Prepared by Felisa Tibbitts for UNESCO, the Council of Europe, the OSCE Office for Democratic Institutions and Human Rights and the Organization of American States (2015).
From the Foreword:
Education for democratic citizenship and human rights education are vital for the achievement of peaceful, sustainable and inclusive societies based on respect for the human rights of every person. The strengthening of education policies in the fields of education for democratic citizenship and human rights lies at the very heart of the work of the Council of Europe, the United Nations Educational, Scientific and Cultural Organization, the Office for Democratic Institutions and Human Rights of the Organization for Security and Co-operation in Europe, and the Organization of American States. These organisations have jointly produced this publication in order to support their member and participating states’ commitment to fostering citizenship and human rights education and improving access to quality education for all. Moreover, this publication is a contribution to the Global Education First Initiative of the United Nations Secretary-General, Mr Ban Ki-moon, launched in 2012. This initiative made fostering global citizenship one of its three overarching priorities for education, providing an additional impetus for action in this area and sending a strong message of support to education professionals throughout the world.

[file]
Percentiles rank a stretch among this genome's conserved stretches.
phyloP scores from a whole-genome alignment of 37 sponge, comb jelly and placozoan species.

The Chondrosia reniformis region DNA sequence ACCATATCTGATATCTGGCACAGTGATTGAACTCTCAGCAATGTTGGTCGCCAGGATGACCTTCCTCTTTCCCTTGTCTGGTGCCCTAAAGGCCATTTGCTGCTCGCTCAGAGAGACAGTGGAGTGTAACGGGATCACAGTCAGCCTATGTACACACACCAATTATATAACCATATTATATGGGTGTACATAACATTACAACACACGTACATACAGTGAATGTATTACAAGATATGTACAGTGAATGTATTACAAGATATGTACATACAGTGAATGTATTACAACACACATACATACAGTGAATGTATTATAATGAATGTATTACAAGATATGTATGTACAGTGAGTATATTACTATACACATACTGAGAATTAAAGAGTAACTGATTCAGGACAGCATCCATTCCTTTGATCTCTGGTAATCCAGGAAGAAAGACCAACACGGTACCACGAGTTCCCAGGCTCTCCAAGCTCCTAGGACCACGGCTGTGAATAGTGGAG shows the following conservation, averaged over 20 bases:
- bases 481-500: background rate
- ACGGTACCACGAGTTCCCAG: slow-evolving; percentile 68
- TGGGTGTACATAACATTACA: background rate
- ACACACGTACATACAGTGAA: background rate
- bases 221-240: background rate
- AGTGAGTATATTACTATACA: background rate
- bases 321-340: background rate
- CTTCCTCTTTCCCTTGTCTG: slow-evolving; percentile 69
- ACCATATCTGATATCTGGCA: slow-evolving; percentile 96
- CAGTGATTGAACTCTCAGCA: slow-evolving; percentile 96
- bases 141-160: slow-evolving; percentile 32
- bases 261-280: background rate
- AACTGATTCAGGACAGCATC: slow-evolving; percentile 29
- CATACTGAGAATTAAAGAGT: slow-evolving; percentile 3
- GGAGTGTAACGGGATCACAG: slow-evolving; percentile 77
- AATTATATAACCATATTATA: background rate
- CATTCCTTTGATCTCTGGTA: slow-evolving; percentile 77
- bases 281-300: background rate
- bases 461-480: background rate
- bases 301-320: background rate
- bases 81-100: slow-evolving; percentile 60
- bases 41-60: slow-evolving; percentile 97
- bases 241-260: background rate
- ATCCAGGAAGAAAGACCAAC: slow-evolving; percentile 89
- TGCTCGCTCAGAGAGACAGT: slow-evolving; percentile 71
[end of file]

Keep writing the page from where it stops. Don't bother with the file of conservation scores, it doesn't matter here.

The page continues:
Effective teaching and learning processes require well-trained teachers, positive learning environments and high-quality learning materials. Education policy underpins each of these dimensions, including through curriculum development and review, which is the main focus of this resource. This publication aims to explore current trends, facilitate an exchange of experiences and improve access to expertise in advancing curriculum development and reform in the fields of democratic citizenship and human rights education. While there are many different ways of doing this, due to the diversity of contexts in member states, there are also a number of commonalities. Thus, it is possible to identify key steps in the development of curriculum and planning for implementation. There are also fundamental processes that reflect the very principles of democratic citizenship and respect for human rights, including active consultation with all those concerned and efforts at transparency. Inclusive processes for developing curricula in this area help to ensure the legitimacy and effectiveness of the policies adopted.
We hope that this publication will provide valuable insights and inspiration to education decision makers and curriculum developers, and more generally to those interested in the strengthening of democratic citizenship and human rights. Each individual who plays a role in education processes – a student, a parent, a teacher, a school director, a policy maker, a curriculum developer, a planner or other – makes a vital contribution by translating the curriculum and aims of democratic citizenship and human rights into everyday experiences. We therefore hope that this publication will reach many readers, and that it will prove to be a useful support for numerous endeavours in this area.[icon type=”glyphicon glyphicon-folder-open” color=”#dd3333″] Download the entire publication here.